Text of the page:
Victorian London - Districts - Areas - Ilford 

ILFORD AS A NEW LONDON SUBURB

FROM A DESIGN BY THE ARCHITECT MR. B. WOOLLAND

     How a Pretty Essex Hamlet has become a Populous Suburb for City Men.
    
     ALL round London dozens of districts have doubled their populations in ten years, but it has been left to Ilford to double its population in half the time. In 1891 there were barely 10,000 people living in the district. In 1896 there were quite 20,000. The population has grown at the same rapid rate since.
    
     Pleasantly Situated.
    
     Ilford is a pretty Essex township, seven miles from Liverpool-street on the main line of the Great Eastern Railway. Being near Epping Forest, it has many natural beauties. The southern portion of the district, through which the main highway runs, is the only quarter where the surrounding country can be called at all interesting. Here the marshes, stretching towards Barking and the river, make a somewhat monotonous outlook. This is the site of the old village, or of what remains of it; but the modern Ilford, the Ilford of the trim suburban streets and pretty houses, is away to the north over the railway bridge. There wide and well-kept streets are pleasantly situated, and command stretches of lovely country. Not so long ago they formed part of the country themselves. Very few years have passed since this same land was agricultural valued at 300 per acre. In some instances a period of three months was sufficient to raise the value of the land, after it had been prepared for building, from 300 to 1,200. Ilford, unlike neighbouring suburbs, has few artizan residents. Rather it is the home of the smaller Civil servant, the clerk, and the young professional man.
    
     Its Municipal Life
    
     It was in 1888 that Ilford separated itself from Barking and became an independent local governing body. There were then only 1,500 houses within its area, while to-day there are nearly 6,000 and building is still going on apace. It is significant that since the parish secured independence, it has reduced the rates for district purposes twenty-five per cent. besides absorbing the Burial Board rate. The District Council is an active body. It has provided public baths, recreation grounds, and technical schools. It has promoted a Bill to acquire the gas company's undertaking and has also obtained an electric lighting order. It has just secured a public park of thirty acres.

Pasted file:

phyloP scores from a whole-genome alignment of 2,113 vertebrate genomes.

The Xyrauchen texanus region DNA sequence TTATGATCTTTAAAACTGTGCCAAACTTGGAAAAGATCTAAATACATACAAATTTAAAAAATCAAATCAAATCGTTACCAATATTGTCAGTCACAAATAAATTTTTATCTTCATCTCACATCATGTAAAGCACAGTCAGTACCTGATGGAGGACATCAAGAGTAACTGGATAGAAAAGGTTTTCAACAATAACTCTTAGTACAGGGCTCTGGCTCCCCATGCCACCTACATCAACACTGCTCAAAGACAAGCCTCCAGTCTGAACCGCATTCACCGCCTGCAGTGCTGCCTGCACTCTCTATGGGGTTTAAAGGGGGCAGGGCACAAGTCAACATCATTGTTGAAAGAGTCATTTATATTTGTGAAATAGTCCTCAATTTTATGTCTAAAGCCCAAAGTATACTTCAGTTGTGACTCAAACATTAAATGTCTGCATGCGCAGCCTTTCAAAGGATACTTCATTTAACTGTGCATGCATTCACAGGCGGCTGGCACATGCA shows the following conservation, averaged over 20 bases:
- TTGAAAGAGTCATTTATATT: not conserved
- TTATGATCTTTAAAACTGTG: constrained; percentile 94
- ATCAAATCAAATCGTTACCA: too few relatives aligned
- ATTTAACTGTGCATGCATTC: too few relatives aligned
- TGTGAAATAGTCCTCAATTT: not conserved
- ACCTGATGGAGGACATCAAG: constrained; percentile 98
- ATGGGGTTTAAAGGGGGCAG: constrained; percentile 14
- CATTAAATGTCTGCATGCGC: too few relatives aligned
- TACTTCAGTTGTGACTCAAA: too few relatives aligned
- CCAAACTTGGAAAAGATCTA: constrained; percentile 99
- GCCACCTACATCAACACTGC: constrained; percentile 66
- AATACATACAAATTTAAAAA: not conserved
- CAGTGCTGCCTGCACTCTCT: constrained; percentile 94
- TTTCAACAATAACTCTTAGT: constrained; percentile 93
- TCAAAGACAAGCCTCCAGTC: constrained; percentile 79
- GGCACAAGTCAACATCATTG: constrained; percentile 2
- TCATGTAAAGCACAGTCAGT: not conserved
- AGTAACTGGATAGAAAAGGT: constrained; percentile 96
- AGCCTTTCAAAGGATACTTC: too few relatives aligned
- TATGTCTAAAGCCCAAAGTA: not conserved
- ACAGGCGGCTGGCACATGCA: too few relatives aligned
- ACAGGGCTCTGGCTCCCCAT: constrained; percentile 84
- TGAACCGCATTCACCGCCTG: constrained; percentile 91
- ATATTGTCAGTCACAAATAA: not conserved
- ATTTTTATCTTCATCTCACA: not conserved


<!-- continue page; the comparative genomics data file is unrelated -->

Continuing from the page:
New Municipal Buildings
    
     A scheme has just been sanctioned for new municipal buildings. Mr. B. Woolland, who designed the new buildings, contributes the following description to the Ilford Guardian:-
     The plan is arranged so that the offices and town hall form one block, but so planned that the hall can be entirely shut off from the offices.
     The offices are entered from the high road and contain, on the ground floor, surveyor's rates', medical officer's, and sanitary inspector's offices, and spare rooms, with staff lavatory, fireproof muniment room, and plan room, with a grand staircase to upper floor, and a secondary stair and entrance in Oakfield-road, giving access for members of public to the back part of council chamber.
     The first floor contains clerk's offices, committee rooms, and council chamber, with ante-room and lavatory; and on the floor over, rooms for the caretaker are arranged.
     The Town Hall is entered from the High-road and has also exits in Oakfield-road and the back roads, which could serve as entrances. On either side of the main entrance is a cloak room. The hall is about 57ft. by 74 ft., and has a stage at the fire station end 33ft. wide, with two retiring rooms on the same level, separated by a corridor, and one below on a level with the back road, by which they can be entered. Under the stage there is a large chair store. The hall is about 36ft. high, and has a large curved ceiling, through which the light is admitted. There is a small gallery over the entrance hall and cloak rooms. There are exits at both ends, and in the centre, so that in the event of a panic the hall could be cleared in a few minutes from either end.
     The elevations are to be of stone, and are of a free classic treatment, with ranges of three-quarter columns on the upper part, which give dignity and importance to the main facade, with the two main entrances emphasised by projecting balconies, supported on columns. The large central pavilion will contain a room in connection with the clerk's block, and is also intended for a large tank for water to supply the hydrants for first aid in case of fire.

Municipal Journal and London, 1899